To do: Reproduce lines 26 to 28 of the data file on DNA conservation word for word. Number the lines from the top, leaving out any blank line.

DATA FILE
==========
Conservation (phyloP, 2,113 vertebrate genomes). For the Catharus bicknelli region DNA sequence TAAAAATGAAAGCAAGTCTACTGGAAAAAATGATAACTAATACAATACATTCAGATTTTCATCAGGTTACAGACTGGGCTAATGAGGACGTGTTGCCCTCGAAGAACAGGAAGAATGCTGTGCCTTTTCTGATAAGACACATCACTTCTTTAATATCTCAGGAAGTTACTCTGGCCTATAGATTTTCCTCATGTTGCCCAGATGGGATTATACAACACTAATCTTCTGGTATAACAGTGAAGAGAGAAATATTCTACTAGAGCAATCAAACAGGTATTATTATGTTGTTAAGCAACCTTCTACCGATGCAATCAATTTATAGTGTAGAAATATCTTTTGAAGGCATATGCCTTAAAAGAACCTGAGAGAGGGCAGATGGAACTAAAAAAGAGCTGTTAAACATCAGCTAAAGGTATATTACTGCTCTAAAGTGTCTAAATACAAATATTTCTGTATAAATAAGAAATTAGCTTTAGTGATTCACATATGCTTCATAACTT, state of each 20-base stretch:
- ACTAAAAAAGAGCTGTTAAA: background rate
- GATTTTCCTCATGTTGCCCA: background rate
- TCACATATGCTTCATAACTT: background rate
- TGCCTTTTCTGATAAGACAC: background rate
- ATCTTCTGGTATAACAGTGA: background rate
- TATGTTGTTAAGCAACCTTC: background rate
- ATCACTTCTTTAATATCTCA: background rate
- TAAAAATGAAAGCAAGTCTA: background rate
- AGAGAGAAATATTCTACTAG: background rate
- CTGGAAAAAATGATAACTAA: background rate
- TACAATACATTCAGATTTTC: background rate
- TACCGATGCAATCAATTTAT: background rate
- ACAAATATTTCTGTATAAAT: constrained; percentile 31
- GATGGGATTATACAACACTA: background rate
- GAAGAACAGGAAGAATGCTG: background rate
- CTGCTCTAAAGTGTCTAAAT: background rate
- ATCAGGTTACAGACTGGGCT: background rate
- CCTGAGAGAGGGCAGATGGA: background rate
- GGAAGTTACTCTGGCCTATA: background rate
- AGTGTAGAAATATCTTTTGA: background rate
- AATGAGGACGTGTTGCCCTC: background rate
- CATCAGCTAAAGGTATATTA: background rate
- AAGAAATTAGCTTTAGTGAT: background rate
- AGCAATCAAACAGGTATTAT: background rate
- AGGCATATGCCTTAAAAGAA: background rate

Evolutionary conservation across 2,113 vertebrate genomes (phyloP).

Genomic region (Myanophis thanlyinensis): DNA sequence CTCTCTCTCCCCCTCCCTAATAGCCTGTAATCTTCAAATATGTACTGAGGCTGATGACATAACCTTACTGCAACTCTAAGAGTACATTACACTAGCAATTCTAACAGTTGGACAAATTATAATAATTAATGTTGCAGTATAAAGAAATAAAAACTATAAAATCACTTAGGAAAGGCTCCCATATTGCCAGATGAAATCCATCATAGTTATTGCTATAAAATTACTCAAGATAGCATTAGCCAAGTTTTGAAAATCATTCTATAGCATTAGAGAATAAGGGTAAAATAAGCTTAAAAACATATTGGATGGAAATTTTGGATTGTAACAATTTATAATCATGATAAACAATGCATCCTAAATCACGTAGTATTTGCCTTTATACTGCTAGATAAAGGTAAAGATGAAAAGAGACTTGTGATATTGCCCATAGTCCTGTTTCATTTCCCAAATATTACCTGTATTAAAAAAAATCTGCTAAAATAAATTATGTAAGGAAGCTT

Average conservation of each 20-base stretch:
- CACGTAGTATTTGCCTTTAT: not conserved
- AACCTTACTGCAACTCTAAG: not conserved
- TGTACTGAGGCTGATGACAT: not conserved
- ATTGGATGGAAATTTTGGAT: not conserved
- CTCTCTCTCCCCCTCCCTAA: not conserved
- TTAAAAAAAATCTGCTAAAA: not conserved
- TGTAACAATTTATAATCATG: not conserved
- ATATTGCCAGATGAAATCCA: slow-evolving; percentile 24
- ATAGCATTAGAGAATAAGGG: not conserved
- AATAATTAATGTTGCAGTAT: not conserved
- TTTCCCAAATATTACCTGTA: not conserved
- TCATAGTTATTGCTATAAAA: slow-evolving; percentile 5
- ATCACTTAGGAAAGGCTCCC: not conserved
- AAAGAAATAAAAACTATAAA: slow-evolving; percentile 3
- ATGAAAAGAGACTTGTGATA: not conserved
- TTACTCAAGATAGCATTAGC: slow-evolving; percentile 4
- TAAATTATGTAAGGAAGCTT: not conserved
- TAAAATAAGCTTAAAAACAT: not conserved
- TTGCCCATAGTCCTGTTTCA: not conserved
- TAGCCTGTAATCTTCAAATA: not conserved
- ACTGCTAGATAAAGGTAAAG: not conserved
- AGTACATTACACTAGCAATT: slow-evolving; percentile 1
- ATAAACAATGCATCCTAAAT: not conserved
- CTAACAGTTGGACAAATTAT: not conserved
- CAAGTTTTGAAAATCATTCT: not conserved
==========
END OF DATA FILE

- AGGCATATGCCTTAAAAGAA: background rate

Evolutionary conservation across 2,113 vertebrate genomes (phyloP).

Genomic region (Myanophis thanlyinensis): DNA sequence CTCTCTCTCCCCCTCCCTAATAGCCTGTAATCTTCAAATATGTACTGAGGCTGATGACATAACCTTACTGCAACTCTAAGAGTACATTACACTAGCAATTCTAACAGTTGGACAAATTATAATAATTAATGTTGCAGTATAAAGAAATAAAAACTATAAAATCACTTAGGAAAGGCTCCCATATTGCCAGATGAAATCCATCATAGTTATTGCTATAAAATTACTCAAGATAGCATTAGCCAAGTTTTGAAAATCATTCTATAGCATTAGAGAATAAGGGTAAAATAAGCTTAAAAACATATTGGATGGAAATTTTGGATTGTAACAATTTATAATCATGATAAACAATGCATCCTAAATCACGTAGTATTTGCCTTTATACTGCTAGATAAAGGTAAAGATGAAAAGAGACTTGTGATATTGCCCATAGTCCTGTTTCATTTCCCAAATATTACCTGTATTAAAAAAAATCTGCTAAAATAAATTATGTAAGGAAGCTT